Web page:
Tuesday, March 11, 2008

From Flint to San Francisco...and out of a job

Jessie Evans, who coached the Flint Northwestern basketball team from 1973-1976, finds himself in a strange predicament in California.

Debra Gore-Mann,
the athletic director at the University of San Francisco — where Evans had coached since 2004 — announced on December 26 of last year that Evans had requested a "leave of absence" for the remainder of the 07-08 season. When asked why the leave was necessary, USF clammed up, and Evans was quickly replaced on an interim basis by coaching legend Eddie Sutton.

That was a little weird. Then SF Weekly ran a story showing that things were even weirder:

Evans says he neither requested nor consented to a leave. He suspected his job was in jeopardy on Dec. 22, after receiving a message from one of Gore-Mann's subordinates while he and the team were in South Bend, Indiana, to play Notre Dame. The message instructed him to be in the AD's office at 8:30 a.m. the day after Christmas.

That meeting lasted only a few minutes. Evans says that Gore-Mann opened it by telling him that he was relieved of his duties as head coach.

"I said, 'Huh?' And that's when she presented me with a piece of paper and gave me an ultimatum," Evans recalls. "She said I could either take a leave of absence, saying that it was due to health or personal reasons, or that I would be fired with cause by 4 o'clock that afternoon."

Evans says Gore-Mann never said what cause she had to fire him, and that as far as he was concerned, he left her office as USF's basketball coach. He learned otherwise an hour or two later, he says, after news of Sutton's acceptance of the job scrolled across his TV screen as he watched ESPN.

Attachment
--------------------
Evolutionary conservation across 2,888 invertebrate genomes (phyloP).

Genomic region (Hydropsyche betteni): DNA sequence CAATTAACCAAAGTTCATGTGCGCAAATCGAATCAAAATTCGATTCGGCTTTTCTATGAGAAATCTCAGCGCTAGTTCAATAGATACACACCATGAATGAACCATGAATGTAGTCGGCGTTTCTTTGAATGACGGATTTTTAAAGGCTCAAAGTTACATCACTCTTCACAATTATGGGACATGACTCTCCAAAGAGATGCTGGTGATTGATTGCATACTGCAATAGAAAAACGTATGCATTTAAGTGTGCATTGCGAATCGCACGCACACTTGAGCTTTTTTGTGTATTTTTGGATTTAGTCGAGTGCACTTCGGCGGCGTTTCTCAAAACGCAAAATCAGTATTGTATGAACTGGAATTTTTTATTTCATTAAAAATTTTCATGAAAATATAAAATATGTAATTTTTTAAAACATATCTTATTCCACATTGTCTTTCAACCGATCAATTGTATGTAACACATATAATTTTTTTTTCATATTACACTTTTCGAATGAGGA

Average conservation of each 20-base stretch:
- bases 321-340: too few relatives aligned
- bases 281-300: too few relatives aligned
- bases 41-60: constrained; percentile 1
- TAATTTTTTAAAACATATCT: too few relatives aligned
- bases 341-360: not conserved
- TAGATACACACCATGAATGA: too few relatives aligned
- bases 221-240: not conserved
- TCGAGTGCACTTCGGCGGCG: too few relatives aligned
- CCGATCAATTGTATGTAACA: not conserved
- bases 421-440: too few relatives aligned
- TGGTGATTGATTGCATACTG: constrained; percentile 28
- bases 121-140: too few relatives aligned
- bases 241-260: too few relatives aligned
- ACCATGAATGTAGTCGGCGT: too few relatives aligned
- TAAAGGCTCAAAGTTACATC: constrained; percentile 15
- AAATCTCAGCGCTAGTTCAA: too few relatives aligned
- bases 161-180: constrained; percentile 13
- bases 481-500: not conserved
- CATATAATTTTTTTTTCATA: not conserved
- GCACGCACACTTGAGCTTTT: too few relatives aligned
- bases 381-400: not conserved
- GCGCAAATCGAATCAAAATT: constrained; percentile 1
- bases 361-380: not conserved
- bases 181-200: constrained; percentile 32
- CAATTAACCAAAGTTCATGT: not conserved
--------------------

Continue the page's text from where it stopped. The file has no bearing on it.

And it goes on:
Now that the season is over, USF officials are claiming Evans committed several "secondary" NCAA violations.

"When you have multiple NCAA violations, even if they're minor, the problem you have with the NCAA is called 'loss of control,' " USF attorney Michael Vartain told Tom FitzGerald of the San Francisco Chronicle. "That means they don't trust that your coach is accountable for the program."

Evans has no comment on the alleged violations, and he's lawyered up to fight the Jesuit university over the balance of his contract or a negotiated settlement.

No comments:

Post a Comment

Thanks for commenting. I moderate comments, so it may take a while for your comment to appear. You might enjoy my book about Flint called "Teardown: Memoir of a Vanishing City," a Michigan Notable Book for 2014 and a finalist for the 33rd Annual Northern California Book Award for Creative NonFiction. Filmmaker Michael Moore described Teardown as "a brilliant chronicle of the Mad Maxization of a once-great American city." More information about Teardown is available at www.teardownbook.com.